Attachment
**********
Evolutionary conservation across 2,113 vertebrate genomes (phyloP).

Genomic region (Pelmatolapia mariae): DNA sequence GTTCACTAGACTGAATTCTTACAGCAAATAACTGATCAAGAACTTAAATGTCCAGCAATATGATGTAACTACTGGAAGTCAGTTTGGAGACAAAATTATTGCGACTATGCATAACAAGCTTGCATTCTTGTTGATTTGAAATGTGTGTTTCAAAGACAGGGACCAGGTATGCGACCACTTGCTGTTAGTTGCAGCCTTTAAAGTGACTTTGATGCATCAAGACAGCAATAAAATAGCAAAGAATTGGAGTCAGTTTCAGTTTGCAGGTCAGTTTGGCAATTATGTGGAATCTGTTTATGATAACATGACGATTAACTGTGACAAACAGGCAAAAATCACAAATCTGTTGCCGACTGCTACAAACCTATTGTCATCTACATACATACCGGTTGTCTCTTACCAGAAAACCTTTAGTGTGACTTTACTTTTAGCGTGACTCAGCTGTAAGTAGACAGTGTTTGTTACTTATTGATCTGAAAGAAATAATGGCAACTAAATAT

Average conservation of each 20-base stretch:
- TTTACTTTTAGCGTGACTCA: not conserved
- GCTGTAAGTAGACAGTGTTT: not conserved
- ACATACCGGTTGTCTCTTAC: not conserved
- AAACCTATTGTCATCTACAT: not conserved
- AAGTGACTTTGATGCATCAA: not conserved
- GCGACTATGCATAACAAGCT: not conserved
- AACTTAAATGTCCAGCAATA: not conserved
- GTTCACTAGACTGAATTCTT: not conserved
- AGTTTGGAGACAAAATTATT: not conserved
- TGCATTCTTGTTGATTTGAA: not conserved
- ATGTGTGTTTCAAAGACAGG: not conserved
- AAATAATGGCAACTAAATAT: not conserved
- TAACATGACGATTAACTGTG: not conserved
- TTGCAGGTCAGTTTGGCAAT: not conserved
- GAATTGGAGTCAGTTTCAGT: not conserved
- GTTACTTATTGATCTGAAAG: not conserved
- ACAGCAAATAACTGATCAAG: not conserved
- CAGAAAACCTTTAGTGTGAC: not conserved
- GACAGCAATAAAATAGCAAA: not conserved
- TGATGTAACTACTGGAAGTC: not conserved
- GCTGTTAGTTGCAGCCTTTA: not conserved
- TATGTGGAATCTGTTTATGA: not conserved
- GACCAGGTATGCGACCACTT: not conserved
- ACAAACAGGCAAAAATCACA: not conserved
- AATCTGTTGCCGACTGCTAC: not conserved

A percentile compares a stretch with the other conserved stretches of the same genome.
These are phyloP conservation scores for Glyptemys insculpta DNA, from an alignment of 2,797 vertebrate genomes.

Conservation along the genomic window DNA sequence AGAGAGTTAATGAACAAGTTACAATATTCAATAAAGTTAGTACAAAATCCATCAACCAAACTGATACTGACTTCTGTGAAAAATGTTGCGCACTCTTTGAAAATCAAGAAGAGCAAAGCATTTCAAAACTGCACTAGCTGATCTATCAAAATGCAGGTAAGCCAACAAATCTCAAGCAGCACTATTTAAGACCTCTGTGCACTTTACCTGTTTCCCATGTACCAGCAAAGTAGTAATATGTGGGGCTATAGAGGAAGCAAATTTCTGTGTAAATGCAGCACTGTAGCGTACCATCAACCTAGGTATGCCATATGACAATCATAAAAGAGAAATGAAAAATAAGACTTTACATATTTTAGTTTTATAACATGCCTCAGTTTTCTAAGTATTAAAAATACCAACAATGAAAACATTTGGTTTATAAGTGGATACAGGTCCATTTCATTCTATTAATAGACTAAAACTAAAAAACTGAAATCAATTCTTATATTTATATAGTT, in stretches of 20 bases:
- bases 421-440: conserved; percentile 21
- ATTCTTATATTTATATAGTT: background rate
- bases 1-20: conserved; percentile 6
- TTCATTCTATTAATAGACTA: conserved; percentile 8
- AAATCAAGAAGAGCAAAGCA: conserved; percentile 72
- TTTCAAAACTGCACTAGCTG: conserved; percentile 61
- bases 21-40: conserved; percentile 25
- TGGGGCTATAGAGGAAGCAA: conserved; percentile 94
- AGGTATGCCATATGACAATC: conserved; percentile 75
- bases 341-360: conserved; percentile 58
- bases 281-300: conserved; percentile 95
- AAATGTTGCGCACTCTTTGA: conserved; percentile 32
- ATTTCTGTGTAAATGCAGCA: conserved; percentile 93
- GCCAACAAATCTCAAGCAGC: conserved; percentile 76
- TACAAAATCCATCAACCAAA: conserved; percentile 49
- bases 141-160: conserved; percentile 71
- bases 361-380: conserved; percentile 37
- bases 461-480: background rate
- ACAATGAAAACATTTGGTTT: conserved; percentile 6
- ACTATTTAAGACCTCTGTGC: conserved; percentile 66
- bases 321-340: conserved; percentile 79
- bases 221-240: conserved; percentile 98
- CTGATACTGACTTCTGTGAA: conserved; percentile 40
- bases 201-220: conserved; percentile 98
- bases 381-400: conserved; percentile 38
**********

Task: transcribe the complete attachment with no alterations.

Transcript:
Evolutionary conservation across 2,113 vertebrate genomes (phyloP).

Genomic region (Pelmatolapia mariae): DNA sequence GTTCACTAGACTGAATTCTTACAGCAAATAACTGATCAAGAACTTAAATGTCCAGCAATATGATGTAACTACTGGAAGTCAGTTTGGAGACAAAATTATTGCGACTATGCATAACAAGCTTGCATTCTTGTTGATTTGAAATGTGTGTTTCAAAGACAGGGACCAGGTATGCGACCACTTGCTGTTAGTTGCAGCCTTTAAAGTGACTTTGATGCATCAAGACAGCAATAAAATAGCAAAGAATTGGAGTCAGTTTCAGTTTGCAGGTCAGTTTGGCAATTATGTGGAATCTGTTTATGATAACATGACGATTAACTGTGACAAACAGGCAAAAATCACAAATCTGTTGCCGACTGCTACAAACCTATTGTCATCTACATACATACCGGTTGTCTCTTACCAGAAAACCTTTAGTGTGACTTTACTTTTAGCGTGACTCAGCTGTAAGTAGACAGTGTTTGTTACTTATTGATCTGAAAGAAATAATGGCAACTAAATAT

Average conservation of each 20-base stretch:
- TTTACTTTTAGCGTGACTCA: not conserved
- GCTGTAAGTAGACAGTGTTT: not conserved
- ACATACCGGTTGTCTCTTAC: not conserved
- AAACCTATTGTCATCTACAT: not conserved
- AAGTGACTTTGATGCATCAA: not conserved
- GCGACTATGCATAACAAGCT: not conserved
- AACTTAAATGTCCAGCAATA: not conserved
- GTTCACTAGACTGAATTCTT: not conserved
- AGTTTGGAGACAAAATTATT: not conserved
- TGCATTCTTGTTGATTTGAA: not conserved
- ATGTGTGTTTCAAAGACAGG: not conserved
- AAATAATGGCAACTAAATAT: not conserved
- TAACATGACGATTAACTGTG: not conserved
- TTGCAGGTCAGTTTGGCAAT: not conserved
- GAATTGGAGTCAGTTTCAGT: not conserved
- GTTACTTATTGATCTGAAAG: not conserved
- ACAGCAAATAACTGATCAAG: not conserved
- CAGAAAACCTTTAGTGTGAC: not conserved
- GACAGCAATAAAATAGCAAA: not conserved
- TGATGTAACTACTGGAAGTC: not conserved
- GCTGTTAGTTGCAGCCTTTA: not conserved
- TATGTGGAATCTGTTTATGA: not conserved
- GACCAGGTATGCGACCACTT: not conserved
- ACAAACAGGCAAAAATCACA: not conserved
- AATCTGTTGCCGACTGCTAC: not conserved

A percentile compares a stretch with the other conserved stretches of the same genome.
These are phyloP conservation scores for Glyptemys insculpta DNA, from an alignment of 2,797 vertebrate genomes.

Conservation along the genomic window DNA sequence AGAGAGTTAATGAACAAGTTACAATATTCAATAAAGTTAGTACAAAATCCATCAACCAAACTGATACTGACTTCTGTGAAAAATGTTGCGCACTCTTTGAAAATCAAGAAGAGCAAAGCATTTCAAAACTGCACTAGCTGATCTATCAAAATGCAGGTAAGCCAACAAATCTCAAGCAGCACTATTTAAGACCTCTGTGCACTTTACCTGTTTCCCATGTACCAGCAAAGTAGTAATATGTGGGGCTATAGAGGAAGCAAATTTCTGTGTAAATGCAGCACTGTAGCGTACCATCAACCTAGGTATGCCATATGACAATCATAAAAGAGAAATGAAAAATAAGACTTTACATATTTTAGTTTTATAACATGCCTCAGTTTTCTAAGTATTAAAAATACCAACAATGAAAACATTTGGTTTATAAGTGGATACAGGTCCATTTCATTCTATTAATAGACTAAAACTAAAAAACTGAAATCAATTCTTATATTTATATAGTT, in stretches of 20 bases:
- bases 421-440: conserved; percentile 21
- ATTCTTATATTTATATAGTT: background rate
- bases 1-20: conserved; percentile 6
- TTCATTCTATTAATAGACTA: conserved; percentile 8
- AAATCAAGAAGAGCAAAGCA: conserved; percentile 72
- TTTCAAAACTGCACTAGCTG: conserved; percentile 61
- bases 21-40: conserved; percentile 25
- TGGGGCTATAGAGGAAGCAA: conserved; percentile 94
- AGGTATGCCATATGACAATC: conserved; percentile 75
- bases 341-360: conserved; percentile 58
- bases 281-300: conserved; percentile 95
- AAATGTTGCGCACTCTTTGA: conserved; percentile 32
- ATTTCTGTGTAAATGCAGCA: conserved; percentile 93
- GCCAACAAATCTCAAGCAGC: conserved; percentile 76
- TACAAAATCCATCAACCAAA: conserved; percentile 49
- bases 141-160: conserved; percentile 71
- bases 361-380: conserved; percentile 37
- bases 461-480: background rate
- ACAATGAAAACATTTGGTTT: conserved; percentile 6
- ACTATTTAAGACCTCTGTGC: conserved; percentile 66
- bases 321-340: conserved; percentile 79
- bases 221-240: conserved; percentile 98
- CTGATACTGACTTCTGTGAA: conserved; percentile 40
- bases 201-220: conserved; percentile 98
- bases 381-400: conserved; percentile 38